(CN) - The Supreme Court agreed Friday to decide to wade into the intent of Congress when it crafted a provision of bankruptcy code related to the discharge of debts involving dishonest or fraudulent conduct.
The case involves the Atlanta law firm of Lamar, Archer & Cofrin and a former client, R. Scott Appling.
Appling hired the firm to represent him in a lawsuit against the former owners of a business he'd recently purchased. According to Lamar, Archer's petition for certiorari, Appling agreed to pay the firm on an hourly basis with fees due monthly. However, as the litigation proceeded, Appling fell behind in his payments.
The parties met a number of times to discuss the matter and each time came to an agreement in which Lamar, Archer reduced their client's payments and continued to represent him.
The law firm says that in June 2006, as these conversations continued, Appling received a tax refund payment and invested it in his business, rather than paying his outstanding legal fees.
Lamar, Archer demanded payment of all outstanding fees, and then, when it wasn't paid, sued Appling in Georgia state court, obtaining a judgment of more than $104,000.
Three months later, Appling and his wife filed for bankruptcy under Chapter 7, seeking to discharge all of their personal debts, including Lamar’s judgment.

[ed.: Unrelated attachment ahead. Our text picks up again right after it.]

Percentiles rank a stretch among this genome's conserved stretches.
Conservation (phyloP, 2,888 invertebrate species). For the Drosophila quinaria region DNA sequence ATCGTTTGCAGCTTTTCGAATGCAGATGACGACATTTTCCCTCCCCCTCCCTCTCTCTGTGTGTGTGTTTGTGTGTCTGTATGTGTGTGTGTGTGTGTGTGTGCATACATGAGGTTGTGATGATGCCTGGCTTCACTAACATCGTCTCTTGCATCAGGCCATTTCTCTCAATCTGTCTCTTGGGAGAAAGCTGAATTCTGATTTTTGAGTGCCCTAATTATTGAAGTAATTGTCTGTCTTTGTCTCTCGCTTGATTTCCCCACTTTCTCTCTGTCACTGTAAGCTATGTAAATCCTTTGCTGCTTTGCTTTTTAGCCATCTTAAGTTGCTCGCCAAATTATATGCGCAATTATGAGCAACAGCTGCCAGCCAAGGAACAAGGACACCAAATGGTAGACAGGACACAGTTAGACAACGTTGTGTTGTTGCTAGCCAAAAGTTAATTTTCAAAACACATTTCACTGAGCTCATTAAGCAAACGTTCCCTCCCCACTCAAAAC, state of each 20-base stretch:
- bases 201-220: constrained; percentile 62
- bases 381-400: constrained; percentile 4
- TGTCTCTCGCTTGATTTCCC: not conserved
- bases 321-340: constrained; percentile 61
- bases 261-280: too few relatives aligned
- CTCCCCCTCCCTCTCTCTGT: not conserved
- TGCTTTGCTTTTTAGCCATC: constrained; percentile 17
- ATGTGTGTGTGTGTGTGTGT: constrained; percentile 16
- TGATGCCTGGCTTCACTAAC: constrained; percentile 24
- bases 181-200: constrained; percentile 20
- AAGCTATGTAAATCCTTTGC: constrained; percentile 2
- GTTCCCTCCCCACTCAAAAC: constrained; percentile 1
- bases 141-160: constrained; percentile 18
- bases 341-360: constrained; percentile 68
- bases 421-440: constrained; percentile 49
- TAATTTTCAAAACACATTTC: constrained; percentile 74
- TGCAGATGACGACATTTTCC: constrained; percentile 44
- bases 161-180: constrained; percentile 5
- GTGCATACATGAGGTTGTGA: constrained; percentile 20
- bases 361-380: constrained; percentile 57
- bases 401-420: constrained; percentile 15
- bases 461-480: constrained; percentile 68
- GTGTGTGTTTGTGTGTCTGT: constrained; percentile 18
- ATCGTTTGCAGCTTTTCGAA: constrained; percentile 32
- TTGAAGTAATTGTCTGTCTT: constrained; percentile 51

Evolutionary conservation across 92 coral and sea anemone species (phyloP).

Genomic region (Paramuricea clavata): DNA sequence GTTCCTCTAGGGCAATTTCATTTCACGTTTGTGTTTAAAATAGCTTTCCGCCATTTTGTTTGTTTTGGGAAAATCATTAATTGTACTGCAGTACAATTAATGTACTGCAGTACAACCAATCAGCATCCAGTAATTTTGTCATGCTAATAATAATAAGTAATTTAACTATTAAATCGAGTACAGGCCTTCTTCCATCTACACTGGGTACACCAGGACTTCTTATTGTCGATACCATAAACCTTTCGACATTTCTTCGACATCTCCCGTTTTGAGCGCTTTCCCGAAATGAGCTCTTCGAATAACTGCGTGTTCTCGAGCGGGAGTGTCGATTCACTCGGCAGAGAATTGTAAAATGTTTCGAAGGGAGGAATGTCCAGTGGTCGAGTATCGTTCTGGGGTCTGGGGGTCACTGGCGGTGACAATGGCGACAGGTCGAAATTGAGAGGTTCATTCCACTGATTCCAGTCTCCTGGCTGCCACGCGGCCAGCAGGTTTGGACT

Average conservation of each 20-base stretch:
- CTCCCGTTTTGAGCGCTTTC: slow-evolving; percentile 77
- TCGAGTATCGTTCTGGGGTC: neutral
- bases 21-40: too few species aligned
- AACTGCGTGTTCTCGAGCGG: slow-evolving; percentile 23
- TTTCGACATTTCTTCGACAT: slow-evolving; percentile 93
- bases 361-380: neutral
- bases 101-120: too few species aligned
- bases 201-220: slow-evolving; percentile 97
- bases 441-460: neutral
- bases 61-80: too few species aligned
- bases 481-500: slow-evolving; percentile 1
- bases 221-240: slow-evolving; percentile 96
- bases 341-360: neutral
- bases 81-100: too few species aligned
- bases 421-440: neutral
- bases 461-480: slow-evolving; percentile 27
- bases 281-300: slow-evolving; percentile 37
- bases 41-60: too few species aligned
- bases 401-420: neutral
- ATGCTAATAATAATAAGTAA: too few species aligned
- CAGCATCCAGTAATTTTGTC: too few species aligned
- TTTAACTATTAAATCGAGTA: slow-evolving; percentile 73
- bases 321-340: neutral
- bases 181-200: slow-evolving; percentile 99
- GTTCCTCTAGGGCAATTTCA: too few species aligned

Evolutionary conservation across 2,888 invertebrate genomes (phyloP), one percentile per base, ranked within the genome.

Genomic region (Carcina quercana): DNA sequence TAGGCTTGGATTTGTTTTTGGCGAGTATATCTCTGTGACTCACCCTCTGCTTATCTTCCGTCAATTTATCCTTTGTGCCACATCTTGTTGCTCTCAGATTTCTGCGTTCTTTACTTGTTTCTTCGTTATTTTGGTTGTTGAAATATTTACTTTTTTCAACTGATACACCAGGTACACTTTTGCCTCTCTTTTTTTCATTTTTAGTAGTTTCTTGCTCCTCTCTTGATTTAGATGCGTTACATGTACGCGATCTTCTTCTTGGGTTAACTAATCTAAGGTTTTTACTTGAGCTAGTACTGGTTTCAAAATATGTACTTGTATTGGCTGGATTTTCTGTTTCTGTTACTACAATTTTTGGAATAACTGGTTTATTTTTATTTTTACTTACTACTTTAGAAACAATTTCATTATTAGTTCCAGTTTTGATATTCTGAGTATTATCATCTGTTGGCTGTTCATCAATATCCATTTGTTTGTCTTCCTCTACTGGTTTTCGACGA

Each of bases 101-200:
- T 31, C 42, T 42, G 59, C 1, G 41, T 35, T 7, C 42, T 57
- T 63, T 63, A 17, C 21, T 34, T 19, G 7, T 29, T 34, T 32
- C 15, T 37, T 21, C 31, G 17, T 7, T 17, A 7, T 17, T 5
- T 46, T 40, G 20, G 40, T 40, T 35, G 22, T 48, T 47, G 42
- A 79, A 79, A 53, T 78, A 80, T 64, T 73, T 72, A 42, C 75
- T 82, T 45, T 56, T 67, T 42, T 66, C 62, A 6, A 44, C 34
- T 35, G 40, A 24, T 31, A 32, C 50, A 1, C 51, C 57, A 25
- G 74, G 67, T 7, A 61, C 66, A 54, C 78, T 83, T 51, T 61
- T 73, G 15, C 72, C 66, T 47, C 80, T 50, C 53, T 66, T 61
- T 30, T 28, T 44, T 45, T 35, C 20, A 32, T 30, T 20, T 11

The law firm then initiated an adversary proceeding in the bankruptcy court for the Middle District of Georgia, seeking a determination that Appling’s debt to it was not dischargeable under 11 U.S.C. § 523(a)(2)(A) because it was obtained by fraud.
Appling moved to dismiss the complaint, arguing among other things that the prohibition on discharging such debts did not apply because the alleged false statements about his tax
refund were “statement[s] respecting [his] ... financial condition.”
The bankruptcy court Appling “knowingly made a false representation with intent to deceive when he represented” that his tax refund would be “approximately $100,000” and, later,
that “he had not yet received the refund.” It further found the law firm was harmed by this action and that Appling's debt to the firm was not dischargeable.
The ruling was later affirmed, but when the case reached the 11th Circuit, the previous findings were reversed.
The question before the appeals court was “can a statement about a single asset be a ‘statement respecting the debtor’s ... financial condition” and it adopted an interpretation used by the Fourth Circuit which had previously held a statement about a single asset can be a ‘statement respecting the debtor’s ... financial condition.
Other Circuits have had widely varying interpretations.
As is their custom, the justices of the Supreme Court did not explain their rationale for taking the case.
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